Steve Volk, November 20, 2017
Let’s stay with the theme of helping students learn how to learn for another week. Two weeks ago, I offered some ways to support student metacognition; last week, the “Article of the Week” explored six ways for faculty to reflect on their own teaching.
This week, I want to focus on helping students develop strategies to prepare for their upcoming exams. Yes, the season is upon us. But a word of warning and remorse: some of the methods I’ll suggest have the best chance of succeeding if implemented earlier in the semester – before the midterm at least. But don’t touch that dial – there are suggestions for everyone and you can also mark the article for retrieval at the start of next semester. Still, keep in mind that strategies to help students become more knowledgeable about how they prepare for exams can take time to sink in. So, let’s dive in.
For students, preparing for exams involves a considerable number of variables, not just the amount of time spent studying. In fact, the literature suggests that there’s a fairly tenuous relationship between how well students do on exams and the time they spend studying. This can be a revelation for many students – I know it was for me. During my undergraduate years, I was sure that there was a direct relationship between studying for more hours and getting a better grade, and the fact that the empirical evidence in my own case didn’t bear this out never dissuaded me from this way of thinking.
To talk about adopting more strategic approaches to studying for exams in order to get better results (and I will stipulate from the start that getting better grades is not an automatic marker for learning more) is to move from the area of metacognition to one which has been called “Self-Regulated Learning” or “Strategic Resource Use for Learning.” I’m going to look at these approaches, particularly as they are discussed in two papers. The first, “How Should I Study for the Exam? Self-Regulated Learning Strategies and Achievement in Introductory Biology,” was written by Amanda J. Sebesta and Elena Bray Speth, both of the biology department at Saint Louis University. The second paper was co-authored by a team including Patricia Chen (psychology), Omar Chavez (statistics), Desmond C. Ong (computer science), and Brenda Gunderson (statistics), “Strategic Resource Use for Learning: A Self-Administered Intervention That Guides Self-Reflection on Effective Resource Use Enhances Academic Performance,” Psychological Science (2017). Continue reading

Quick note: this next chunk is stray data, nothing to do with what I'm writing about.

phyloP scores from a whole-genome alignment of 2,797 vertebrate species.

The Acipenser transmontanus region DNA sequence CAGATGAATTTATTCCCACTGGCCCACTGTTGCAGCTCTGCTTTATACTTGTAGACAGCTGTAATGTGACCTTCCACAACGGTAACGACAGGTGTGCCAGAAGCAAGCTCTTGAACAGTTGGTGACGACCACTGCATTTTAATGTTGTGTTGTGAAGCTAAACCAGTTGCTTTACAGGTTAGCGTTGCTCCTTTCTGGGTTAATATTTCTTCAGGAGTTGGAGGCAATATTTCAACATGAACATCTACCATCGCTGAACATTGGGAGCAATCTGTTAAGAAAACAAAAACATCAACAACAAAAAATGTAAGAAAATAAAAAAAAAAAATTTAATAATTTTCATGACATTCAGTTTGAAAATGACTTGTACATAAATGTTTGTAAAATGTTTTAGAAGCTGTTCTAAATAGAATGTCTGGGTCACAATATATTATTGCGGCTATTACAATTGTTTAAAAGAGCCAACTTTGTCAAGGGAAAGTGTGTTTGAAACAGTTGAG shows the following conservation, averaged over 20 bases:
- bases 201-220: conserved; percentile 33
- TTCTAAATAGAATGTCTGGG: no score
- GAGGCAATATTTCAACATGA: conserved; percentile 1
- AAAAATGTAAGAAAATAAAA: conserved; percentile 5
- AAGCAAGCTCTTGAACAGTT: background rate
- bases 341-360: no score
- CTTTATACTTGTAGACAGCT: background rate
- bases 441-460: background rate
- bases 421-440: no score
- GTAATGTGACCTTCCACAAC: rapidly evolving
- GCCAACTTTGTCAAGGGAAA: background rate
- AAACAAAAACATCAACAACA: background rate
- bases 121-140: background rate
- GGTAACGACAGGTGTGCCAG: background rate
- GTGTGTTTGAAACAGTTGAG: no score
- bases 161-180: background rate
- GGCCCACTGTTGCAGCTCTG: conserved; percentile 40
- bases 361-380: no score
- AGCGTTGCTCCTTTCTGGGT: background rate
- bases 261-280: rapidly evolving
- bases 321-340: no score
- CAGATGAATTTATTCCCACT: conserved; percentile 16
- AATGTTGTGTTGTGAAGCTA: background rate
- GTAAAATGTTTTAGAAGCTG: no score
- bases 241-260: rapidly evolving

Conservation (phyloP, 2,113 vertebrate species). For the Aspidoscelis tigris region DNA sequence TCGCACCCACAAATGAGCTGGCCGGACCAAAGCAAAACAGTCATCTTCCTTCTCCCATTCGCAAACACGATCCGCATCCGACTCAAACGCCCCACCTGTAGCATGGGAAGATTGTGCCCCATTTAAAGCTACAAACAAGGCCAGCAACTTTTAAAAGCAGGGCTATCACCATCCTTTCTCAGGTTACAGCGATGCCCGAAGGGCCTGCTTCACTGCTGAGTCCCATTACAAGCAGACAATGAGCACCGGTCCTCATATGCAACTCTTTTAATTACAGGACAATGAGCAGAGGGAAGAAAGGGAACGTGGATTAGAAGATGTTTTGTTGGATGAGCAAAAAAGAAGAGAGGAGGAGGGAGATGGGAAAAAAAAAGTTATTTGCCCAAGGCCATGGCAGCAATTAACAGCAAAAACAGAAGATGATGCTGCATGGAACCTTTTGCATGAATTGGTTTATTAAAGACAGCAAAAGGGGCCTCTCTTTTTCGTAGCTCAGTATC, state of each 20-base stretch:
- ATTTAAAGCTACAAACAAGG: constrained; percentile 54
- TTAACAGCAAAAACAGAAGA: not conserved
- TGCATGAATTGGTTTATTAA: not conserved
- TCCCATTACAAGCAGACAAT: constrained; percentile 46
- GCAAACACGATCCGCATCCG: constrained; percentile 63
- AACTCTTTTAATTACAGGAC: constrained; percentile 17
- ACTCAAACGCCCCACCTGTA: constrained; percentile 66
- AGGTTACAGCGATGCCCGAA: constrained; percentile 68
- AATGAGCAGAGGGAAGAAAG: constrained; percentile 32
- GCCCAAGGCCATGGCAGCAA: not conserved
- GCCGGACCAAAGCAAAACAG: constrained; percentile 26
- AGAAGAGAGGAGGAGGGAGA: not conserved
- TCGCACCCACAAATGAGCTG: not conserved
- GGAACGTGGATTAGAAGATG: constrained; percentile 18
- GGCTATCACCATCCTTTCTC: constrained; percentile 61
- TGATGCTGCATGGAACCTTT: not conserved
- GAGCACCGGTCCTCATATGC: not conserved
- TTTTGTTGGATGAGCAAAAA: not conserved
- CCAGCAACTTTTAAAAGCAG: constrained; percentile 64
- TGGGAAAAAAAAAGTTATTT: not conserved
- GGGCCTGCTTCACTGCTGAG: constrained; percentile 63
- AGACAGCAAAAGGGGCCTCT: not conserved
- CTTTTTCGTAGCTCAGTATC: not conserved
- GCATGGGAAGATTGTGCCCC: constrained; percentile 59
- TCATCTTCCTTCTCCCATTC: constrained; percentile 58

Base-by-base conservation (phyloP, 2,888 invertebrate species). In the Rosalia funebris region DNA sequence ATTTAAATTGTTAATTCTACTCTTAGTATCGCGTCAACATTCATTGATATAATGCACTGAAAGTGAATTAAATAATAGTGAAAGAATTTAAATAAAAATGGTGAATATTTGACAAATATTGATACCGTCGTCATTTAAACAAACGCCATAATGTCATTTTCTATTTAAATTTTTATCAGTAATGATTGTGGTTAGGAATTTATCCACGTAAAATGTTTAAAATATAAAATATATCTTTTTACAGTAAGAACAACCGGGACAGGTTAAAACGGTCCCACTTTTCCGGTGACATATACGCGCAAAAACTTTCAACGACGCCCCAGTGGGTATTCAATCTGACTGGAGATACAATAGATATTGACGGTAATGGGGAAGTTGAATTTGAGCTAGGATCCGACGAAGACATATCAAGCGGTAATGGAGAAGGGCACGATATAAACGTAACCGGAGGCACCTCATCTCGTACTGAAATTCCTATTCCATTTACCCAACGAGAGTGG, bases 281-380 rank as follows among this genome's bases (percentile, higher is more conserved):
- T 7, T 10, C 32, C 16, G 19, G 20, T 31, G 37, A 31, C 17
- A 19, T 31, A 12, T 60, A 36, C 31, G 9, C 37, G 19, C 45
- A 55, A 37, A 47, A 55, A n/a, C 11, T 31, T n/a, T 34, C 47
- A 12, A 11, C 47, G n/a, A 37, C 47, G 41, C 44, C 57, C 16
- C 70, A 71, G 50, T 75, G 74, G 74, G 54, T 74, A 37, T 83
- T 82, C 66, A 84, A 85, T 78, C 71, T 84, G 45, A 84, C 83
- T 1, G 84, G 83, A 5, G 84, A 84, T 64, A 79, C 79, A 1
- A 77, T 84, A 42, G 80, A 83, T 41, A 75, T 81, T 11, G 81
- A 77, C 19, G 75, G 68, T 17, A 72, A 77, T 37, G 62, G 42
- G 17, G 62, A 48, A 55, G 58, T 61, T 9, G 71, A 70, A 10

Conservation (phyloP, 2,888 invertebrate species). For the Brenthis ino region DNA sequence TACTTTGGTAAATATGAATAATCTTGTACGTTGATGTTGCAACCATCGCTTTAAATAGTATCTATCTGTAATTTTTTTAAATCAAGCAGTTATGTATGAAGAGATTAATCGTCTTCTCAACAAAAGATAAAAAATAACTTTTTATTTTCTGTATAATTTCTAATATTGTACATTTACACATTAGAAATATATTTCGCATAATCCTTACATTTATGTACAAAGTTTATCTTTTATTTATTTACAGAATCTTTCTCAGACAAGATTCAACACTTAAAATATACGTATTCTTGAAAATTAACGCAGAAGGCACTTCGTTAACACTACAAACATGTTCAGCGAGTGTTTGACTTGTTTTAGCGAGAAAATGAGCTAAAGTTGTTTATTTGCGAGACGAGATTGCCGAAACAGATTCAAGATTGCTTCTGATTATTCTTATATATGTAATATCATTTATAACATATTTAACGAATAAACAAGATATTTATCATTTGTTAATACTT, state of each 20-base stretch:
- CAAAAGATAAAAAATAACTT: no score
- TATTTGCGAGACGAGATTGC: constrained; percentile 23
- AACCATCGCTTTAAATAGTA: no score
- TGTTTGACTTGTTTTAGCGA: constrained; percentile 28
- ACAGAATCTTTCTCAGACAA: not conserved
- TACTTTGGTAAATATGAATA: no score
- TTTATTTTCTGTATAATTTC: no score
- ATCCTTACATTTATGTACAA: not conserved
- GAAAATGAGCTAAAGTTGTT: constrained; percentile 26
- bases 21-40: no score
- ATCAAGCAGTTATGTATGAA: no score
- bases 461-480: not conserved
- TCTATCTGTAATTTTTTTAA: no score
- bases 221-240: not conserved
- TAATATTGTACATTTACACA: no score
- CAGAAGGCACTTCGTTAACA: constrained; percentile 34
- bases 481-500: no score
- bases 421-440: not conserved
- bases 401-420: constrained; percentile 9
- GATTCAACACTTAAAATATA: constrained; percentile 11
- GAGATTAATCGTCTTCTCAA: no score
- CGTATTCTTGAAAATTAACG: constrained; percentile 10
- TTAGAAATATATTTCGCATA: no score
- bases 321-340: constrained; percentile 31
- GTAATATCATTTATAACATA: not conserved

Steve Volk, November 13, 2017
Last week, the “Article of the Week” focused on ways to help students be more aware of how they think – to engage in metacognitive practices – in order to develop self-aware approaches that help them transfer what they learn from one course to the next, from one discipline to another, and from school to life. This week I’ll focus on six ways that we, as teachers, can reflect on our own practice so as to improve our teaching and student learning outcomes.
All images from “The Comical Hotch Potch, or The Alphabet turn’d Posture-Master” (1782)
t the start of the semester I surveyed Oberlin’s faculty on a variety of teaching issues, asking questions such as what aspects they derived the most pleasure from or what gave them the greatest heartburn. Among the questions I asked was one concerning what faculty considered “the best way/s to get help or feedback that could address the issues you face in the classroom?” Of the many possibilities, ranging from attending workshops to talking to deans or department chairs, the winner was “on-the-fly” conversations, those quickie chats squeezed in after you’ve discussed the plot lines that will emerge in Season 3 of “Stranger Things.” These most often unfold in the hallway, parking lot, around the copier, or when walking to or from a faculty meeting. “On-the-fly conversations” was almost always listed among respondents’ top three preferences. Continue reading
Steve Volk, November 6, 2017
Hands up those of you who have had students come to your office hours anguishing over the poor grades they received on an exam. I’m not talking about the student who thinks his grade should be higher, rather the student who can’t figure out why she got such a low grade since she worked really hard preparing for the exam:
I studied all Saturday night and Sunday; I re-read all the assigned textbook readings and went over my notes. I even took the time to memorize all the words bolded in the text. I worked really hard, but still got a C-. I don’t know what to do!
So, what’s your advice, dear reader? Tell the student: “It looks like you’re not studying hard enough. You need to work harder; you need to figure out how to apply yourself better”?
Or what about the student who has done well on all the quizzes and exams you have given but seems to struggle when asked in class to explain the reasoning behind her proofs or the concept from which the equation is drawn?
Or what about the student who took the entry-level physics class, and did very well, but doesn’t appear to have carried over what he learned in that class to the next level? Continue reading